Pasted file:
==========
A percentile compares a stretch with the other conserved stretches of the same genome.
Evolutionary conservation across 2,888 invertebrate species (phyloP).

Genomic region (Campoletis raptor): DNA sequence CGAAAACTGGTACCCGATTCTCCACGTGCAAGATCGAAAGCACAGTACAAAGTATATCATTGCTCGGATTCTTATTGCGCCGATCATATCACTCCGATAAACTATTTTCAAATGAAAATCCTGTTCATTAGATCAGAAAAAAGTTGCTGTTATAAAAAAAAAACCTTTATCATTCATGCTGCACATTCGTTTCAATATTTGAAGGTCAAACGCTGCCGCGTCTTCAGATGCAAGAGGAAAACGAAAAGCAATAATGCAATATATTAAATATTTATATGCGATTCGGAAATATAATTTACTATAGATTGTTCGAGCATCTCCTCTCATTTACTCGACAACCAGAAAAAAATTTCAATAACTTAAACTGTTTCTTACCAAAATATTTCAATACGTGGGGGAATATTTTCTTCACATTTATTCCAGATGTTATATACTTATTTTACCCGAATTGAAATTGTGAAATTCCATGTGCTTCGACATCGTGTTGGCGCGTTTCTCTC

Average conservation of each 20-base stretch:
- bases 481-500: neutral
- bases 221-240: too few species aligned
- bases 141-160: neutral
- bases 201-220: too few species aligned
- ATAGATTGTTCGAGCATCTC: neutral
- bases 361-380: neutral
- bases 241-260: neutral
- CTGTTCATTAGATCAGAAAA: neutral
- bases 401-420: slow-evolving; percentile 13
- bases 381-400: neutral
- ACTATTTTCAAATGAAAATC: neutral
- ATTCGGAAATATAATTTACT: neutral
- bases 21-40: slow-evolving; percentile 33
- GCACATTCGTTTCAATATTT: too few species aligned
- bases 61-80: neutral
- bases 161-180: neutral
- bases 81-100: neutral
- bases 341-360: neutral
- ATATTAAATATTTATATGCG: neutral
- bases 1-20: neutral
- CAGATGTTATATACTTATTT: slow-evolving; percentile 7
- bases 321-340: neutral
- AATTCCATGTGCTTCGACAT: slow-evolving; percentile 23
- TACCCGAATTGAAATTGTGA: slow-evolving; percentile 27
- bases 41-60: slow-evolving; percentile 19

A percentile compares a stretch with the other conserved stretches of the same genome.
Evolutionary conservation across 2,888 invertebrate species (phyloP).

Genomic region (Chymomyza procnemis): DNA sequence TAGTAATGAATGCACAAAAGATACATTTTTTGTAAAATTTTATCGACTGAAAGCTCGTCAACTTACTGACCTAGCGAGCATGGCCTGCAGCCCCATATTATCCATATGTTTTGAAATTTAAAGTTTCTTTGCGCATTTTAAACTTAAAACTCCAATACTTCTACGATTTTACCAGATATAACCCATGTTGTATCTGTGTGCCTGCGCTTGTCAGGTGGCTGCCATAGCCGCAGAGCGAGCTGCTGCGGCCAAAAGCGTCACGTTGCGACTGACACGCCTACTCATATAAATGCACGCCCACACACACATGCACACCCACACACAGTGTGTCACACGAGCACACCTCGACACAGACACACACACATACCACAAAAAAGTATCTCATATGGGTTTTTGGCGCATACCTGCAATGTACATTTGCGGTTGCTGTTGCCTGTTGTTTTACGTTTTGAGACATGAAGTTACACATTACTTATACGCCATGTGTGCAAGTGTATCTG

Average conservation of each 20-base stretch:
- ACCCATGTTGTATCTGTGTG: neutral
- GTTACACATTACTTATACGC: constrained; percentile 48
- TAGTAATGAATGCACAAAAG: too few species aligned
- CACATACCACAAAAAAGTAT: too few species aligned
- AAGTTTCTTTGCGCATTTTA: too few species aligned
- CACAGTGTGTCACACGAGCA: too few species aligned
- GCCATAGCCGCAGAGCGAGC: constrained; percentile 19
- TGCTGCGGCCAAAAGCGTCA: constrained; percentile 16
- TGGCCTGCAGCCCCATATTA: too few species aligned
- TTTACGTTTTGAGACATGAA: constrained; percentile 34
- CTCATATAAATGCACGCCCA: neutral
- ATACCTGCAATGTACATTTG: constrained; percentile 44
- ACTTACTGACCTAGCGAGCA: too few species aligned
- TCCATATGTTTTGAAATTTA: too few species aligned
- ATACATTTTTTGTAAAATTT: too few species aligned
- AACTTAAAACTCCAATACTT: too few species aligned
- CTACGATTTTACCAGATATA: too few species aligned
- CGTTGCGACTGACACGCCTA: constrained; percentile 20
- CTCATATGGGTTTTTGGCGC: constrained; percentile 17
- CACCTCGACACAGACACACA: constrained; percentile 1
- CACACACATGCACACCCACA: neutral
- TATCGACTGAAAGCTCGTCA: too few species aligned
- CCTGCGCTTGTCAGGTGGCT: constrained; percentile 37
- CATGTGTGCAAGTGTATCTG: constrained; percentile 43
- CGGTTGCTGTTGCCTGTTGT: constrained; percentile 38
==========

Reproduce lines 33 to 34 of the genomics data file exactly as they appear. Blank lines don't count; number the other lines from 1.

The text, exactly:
Average conservation of each 20-base stretch:
- ACCCATGTTGTATCTGTGTG: neutral